Martyna Konopka won this year’s Designing for the Future Competition run by The Future Perfect Company and the University of Brighton. Here she talks about the inspiration and research behind her award winning Dzbanek jug design which incorporates rehabilitation into everyday living .
It is common to think that life affected by an accident or a medical condition isn’t as good as a life uninterrupted. I have come to realise, however, that the lives that have been altered by fate are not worse – they are simply different, and therefore need to be approached in a different, new way.
Throughout a two month internship at a rehabilitation centre, I worked closely with patients who were en route to regaining their mental and physical health. I learnt about the most curious of cases, from a condition in which a patient’s vision was turned 90°sideways, to one where a patient wasn’t able to say anything aside from the word ‘mathematics’. With so many issues differing one person from the next, the key was to observe for patterns and draw conclusions to later on be able to introduce versatile solutions.
My attention was drawn towards patients recovering from stroke. It appeared that, although everyone experienced recovery in a different, personal way, the problems they most commonly faced could be divided into muscle contractures, and deterioration in brain functions. Despite numerous existing ways to tackle these problems, I couldn’t help but ask myself whether all those solutions actually gave desired results.
The best way to gain this sort of insight was to obtain it directly from the target group. I constructed cultural probes in the form of questionnaires which, filled out by the patients (sometimes with help from their carers), highlighted potential areas where help might be necessary. A central problem became clear as I realised that the monotonous nature of rehabilitation exercises is simply tedious and, in some cases, even patronising (it isn’t surprising that educated 70 year old patients can get frustrated when they struggle putting together Winnie the Pooh jumbo jigsaw puzzles). If the road to recovery and independence is unengaging, how can we expect it to be effective?
Therefore, if rehabilitation needs to be undertaken by all patients affected by stroke, wouldn’t it be easiest and most convenient for all if rehabilitation was just part of everyday life? Revolutionary in its simplicity, I set this statement as a target for my project and began to think about how to turn it into reality.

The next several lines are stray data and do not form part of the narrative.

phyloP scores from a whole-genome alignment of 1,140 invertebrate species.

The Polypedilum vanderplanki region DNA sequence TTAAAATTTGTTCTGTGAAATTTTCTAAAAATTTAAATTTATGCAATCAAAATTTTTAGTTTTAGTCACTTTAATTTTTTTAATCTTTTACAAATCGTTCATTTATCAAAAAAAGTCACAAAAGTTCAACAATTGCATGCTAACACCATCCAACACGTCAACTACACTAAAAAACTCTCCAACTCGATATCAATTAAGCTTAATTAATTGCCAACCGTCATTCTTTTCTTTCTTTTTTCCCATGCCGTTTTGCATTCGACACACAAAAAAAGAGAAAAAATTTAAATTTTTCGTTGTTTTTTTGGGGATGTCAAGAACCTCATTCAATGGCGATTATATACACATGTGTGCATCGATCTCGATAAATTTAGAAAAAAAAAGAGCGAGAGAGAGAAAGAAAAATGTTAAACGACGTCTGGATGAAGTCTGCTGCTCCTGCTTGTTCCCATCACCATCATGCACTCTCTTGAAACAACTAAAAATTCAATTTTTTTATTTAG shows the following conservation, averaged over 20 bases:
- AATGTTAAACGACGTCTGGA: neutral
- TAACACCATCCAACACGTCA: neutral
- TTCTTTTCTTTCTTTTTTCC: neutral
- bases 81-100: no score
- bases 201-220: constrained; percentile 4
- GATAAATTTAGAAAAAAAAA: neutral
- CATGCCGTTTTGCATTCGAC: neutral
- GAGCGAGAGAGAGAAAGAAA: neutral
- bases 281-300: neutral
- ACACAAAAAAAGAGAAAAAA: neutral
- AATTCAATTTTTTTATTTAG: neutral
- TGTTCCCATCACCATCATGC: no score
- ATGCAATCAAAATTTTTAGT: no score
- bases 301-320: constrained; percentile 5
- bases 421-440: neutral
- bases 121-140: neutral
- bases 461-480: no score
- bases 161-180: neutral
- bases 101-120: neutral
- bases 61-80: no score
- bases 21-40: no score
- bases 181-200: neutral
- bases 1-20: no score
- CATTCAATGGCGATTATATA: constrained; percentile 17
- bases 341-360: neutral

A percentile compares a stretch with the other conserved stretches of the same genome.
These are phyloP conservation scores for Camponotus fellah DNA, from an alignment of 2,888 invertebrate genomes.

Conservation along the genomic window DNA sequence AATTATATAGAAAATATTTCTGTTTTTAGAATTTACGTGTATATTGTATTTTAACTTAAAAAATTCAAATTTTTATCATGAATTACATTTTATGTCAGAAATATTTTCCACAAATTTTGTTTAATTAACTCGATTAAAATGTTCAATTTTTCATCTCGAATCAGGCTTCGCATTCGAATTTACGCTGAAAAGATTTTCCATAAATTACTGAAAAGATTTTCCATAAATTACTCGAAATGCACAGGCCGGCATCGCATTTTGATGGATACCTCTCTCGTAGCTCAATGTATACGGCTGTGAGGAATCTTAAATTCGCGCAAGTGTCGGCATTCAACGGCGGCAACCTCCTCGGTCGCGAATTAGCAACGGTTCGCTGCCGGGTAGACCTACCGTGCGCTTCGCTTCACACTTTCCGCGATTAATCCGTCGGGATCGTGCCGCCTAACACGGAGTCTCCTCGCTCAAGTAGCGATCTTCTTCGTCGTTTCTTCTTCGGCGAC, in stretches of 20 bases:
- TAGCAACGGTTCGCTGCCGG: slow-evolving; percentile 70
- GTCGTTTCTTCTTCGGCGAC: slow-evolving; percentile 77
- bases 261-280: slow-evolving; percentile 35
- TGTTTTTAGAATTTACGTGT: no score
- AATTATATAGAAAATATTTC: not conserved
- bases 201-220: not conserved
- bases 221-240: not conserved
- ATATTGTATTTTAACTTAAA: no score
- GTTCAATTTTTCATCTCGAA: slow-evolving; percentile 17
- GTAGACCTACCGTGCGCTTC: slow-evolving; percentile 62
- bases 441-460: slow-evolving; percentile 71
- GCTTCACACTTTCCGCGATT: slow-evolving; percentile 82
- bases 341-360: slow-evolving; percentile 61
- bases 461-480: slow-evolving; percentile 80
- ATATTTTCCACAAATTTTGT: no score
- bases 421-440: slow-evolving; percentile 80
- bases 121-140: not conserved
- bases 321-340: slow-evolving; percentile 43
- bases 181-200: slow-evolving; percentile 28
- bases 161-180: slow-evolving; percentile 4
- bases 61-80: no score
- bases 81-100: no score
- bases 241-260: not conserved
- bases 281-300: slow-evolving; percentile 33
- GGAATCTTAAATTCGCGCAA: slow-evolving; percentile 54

For this approach to have a true impact, it needs to be incorporated into as many parts of everyday life as possible. Keeping this in mind I came up with a number of products, ranging from inconspicuous food containers that force word association, to cereal boxes with built in puzzles encouraging spacial thought. Eventually, I created a prototype for a product that kills two birds with one stone by tackling two problems faced by stroke patients – hand contractures, and a deterioration of brain functions. Dzbanek (Polish for jug), introduces a new way of pouring which stimulates the brain to think differently, but also forces a hand open due to its lack of a handle.
To determine the way users would handle such an object, I went back to the cultural probes. After re-analysing the data, I realised that I needed to made sure the jug was fit for ambidextrous use and was very durable and shock proof. Further prototype tests with a group of target users showed areas for improvement and, through completion of a second prototype, the product eventually achieved its final frame, in which function is key and (only slightly) greater than or equal to form.
Though some features of the product are strictly determined by its purpose, the process of creating an attractive shape can never be overlooked. A key aspect of the jug, as well as any object intended to be part of the range in the future, is that through its innovativeness, it becomes an intriguing conversation starter instead of yet another stigmatising medical device.
With the help of Dzbanek, I am hoping to promote a new way of thinking about regaining health, incorporating rehabilitation into the everyday lives of not only recovering stroke patients, but of anyone working towards independent living. It is important not to overlook problems faced by the ageing population but to learn to design accordingly. Perhaps this way, we can make those affected lives not different, but simply better.